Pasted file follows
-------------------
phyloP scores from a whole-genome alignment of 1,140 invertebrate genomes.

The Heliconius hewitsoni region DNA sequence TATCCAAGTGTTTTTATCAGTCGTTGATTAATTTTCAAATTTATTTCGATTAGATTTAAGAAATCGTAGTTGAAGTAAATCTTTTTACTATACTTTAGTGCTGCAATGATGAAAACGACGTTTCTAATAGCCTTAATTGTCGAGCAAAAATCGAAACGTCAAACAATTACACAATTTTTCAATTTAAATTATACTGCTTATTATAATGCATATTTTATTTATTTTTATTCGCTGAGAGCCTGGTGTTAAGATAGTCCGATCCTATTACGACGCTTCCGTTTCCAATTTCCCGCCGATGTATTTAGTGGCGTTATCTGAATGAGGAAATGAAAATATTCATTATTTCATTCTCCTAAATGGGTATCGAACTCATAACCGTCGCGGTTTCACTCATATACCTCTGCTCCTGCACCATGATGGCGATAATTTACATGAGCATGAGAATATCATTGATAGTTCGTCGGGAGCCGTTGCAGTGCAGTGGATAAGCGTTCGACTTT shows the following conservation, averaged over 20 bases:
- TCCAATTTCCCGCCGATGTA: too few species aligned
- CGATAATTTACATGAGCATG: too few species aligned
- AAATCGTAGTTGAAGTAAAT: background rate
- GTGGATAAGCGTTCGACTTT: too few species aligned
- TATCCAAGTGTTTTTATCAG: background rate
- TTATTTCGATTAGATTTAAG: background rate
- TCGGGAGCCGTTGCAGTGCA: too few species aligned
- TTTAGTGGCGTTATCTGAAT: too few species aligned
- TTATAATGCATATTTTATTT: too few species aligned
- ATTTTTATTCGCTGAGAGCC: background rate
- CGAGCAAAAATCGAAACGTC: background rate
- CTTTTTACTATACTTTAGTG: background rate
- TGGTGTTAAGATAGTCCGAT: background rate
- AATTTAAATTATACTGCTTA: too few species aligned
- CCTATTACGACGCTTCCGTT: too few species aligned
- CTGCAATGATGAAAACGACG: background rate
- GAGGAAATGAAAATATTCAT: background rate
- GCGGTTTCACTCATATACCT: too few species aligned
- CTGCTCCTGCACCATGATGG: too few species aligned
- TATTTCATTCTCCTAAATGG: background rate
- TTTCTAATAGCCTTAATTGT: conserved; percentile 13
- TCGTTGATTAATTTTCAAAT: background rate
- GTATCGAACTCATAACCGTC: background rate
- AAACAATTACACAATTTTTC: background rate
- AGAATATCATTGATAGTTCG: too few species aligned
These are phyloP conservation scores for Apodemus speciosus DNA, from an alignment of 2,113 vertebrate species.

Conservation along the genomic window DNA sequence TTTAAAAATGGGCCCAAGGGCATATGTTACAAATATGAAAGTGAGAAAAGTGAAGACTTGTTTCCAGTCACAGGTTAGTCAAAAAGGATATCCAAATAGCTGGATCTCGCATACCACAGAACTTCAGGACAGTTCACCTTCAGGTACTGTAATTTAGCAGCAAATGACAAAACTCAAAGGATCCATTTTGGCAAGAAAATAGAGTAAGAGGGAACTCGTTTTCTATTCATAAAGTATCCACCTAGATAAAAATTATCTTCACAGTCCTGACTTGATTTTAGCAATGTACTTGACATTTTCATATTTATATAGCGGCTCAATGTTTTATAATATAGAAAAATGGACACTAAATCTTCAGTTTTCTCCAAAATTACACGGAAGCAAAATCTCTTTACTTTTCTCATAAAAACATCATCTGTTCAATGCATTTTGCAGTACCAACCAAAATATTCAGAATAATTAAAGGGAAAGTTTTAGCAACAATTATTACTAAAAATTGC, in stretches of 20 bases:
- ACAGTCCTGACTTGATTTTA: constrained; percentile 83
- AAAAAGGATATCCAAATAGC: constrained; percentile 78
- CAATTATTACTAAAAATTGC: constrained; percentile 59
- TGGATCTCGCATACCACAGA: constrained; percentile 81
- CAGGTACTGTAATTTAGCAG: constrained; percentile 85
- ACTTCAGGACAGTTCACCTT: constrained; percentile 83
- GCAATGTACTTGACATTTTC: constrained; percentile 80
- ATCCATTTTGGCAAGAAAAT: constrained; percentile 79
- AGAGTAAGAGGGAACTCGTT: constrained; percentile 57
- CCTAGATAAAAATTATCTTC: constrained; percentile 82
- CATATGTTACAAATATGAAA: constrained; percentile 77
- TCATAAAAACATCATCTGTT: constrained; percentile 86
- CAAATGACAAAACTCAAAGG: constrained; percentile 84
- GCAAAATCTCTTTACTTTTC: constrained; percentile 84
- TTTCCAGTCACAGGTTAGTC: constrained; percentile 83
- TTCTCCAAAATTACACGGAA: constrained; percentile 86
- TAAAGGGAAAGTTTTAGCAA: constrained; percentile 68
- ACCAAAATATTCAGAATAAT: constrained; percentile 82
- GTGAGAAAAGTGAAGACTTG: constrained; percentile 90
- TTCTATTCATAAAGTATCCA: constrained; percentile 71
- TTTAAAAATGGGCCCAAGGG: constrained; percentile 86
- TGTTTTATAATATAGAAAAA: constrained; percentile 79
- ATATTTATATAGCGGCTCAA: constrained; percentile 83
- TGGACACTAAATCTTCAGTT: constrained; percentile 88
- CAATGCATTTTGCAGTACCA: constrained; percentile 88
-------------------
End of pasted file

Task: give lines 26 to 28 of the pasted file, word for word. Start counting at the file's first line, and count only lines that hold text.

- AAACAATTACACAATTTTTC: background rate
- AGAATATCATTGATAGTTCG: too few species aligned
These are phyloP conservation scores for Apodemus speciosus DNA, from an alignment of 2,113 vertebrate species.